It has been established that IL-1α, IL-1β, IL-6, IL-7 and TNF-α directly and indirectly promote osteoclastogenesis,[41],[42],[43],[44] where as interferon-β (IFN-β), IFN-γ, IL-3, IL-4, IL-10, IL-13, IL-12 alone or in synergy with IL-18, inhibits osteoclasts formation. [45],[46],[47],[48],[49],[50],[51] Among the osteoclastogenesis-inhibiting cytokines, interferons have attracted significant attention and thus well studied. IFN-γ and IFN-β, produced by activated T-cells, strongly suppress osteoclastogenesis by inhibiting RANKL. INF-β is induced by RANLK, but acts as negative regulator of RANKL signaling. IL-6 is produced by stromal cells /osteoblasts.[52] TGF- β, PTH, PTH related peptide (PTHrP), low density lipoprotein receptor related protein-5 (LRP-5) and osteopontein are known to promote osteoblats proliferation and differentiation. [53] Bone morphogenic protein-6 (BMP-6) is most potent regulator of osteoblasts differentiation. [54]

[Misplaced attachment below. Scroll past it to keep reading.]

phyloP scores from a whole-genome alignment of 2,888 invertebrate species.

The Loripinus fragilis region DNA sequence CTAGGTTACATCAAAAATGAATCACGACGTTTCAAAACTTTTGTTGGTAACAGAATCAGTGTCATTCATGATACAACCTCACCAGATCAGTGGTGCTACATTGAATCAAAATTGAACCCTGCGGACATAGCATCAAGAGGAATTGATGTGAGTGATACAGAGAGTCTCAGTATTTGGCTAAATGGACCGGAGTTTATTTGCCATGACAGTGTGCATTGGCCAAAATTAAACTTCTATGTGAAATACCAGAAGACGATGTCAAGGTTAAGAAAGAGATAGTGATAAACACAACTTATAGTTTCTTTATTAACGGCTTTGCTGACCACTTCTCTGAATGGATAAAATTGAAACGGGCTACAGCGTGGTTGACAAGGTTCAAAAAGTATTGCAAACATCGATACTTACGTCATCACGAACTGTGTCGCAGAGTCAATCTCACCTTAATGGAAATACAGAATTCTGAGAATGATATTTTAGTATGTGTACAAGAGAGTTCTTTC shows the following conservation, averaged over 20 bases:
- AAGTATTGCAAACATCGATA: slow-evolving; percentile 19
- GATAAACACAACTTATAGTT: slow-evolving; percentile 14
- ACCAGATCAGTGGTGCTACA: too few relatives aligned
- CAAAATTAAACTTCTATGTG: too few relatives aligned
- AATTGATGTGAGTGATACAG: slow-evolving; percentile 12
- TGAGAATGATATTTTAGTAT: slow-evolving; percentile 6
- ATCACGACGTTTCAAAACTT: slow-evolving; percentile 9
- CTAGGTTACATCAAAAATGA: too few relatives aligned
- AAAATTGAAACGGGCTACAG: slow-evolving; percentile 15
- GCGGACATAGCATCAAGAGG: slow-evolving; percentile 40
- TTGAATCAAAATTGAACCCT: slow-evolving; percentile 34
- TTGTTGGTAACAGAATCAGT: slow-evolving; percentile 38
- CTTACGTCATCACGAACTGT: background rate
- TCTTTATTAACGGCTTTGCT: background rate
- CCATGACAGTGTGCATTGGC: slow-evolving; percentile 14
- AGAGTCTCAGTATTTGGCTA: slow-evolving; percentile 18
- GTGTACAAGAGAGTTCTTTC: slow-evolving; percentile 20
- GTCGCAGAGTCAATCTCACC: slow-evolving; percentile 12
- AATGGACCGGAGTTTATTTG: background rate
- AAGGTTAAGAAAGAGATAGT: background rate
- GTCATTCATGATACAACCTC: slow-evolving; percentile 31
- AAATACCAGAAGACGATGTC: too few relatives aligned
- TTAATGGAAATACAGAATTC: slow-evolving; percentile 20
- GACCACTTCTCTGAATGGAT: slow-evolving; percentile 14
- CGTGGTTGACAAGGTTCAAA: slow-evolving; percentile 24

Influence of Lymphocytes on Remodelling Top


Lymphocytes (T cells) influence bone remodeling through its regulation on osteoclatogenesis [Figure 1]. Though the type and amount of impact of these lymphocytes on osteoclastogenesis varied from in vitro to in vivo, the same is true about the type of lymphocyte too. The data concerning the effect of CD4 and CD8 lymphocytes on osteoclastogenesis is not consistent. In one study, [55] it was showed that vitamin D3 stimulated osteoclast like cell formation was increased in presence of lymphocyte depletion. It was postulated that it was due to more PGE2 production, leading to upregulated RANKL and downregulated OPG expression. Resting T cells exert no effect on osteoclastogenesis. [55] In other studies, these resting T cells were found to exert a negative influence on osteoclastogenesis via production of granulocyte/monocyte colony stimulating factor (GM-CSF) and IFN-γ by CD-4 but not CD8 T cells.[56] Some other researchers showed in an in vitro study that a downregulation effect of lymphocytes, which was due to the CD8 T cell subset, and independent of IL-4 and TGF-β. On the other side, activated T cell promotes osteoclastogenesis. It was concluded that the osteoclastogenic effect was CD4+- dependent.[57]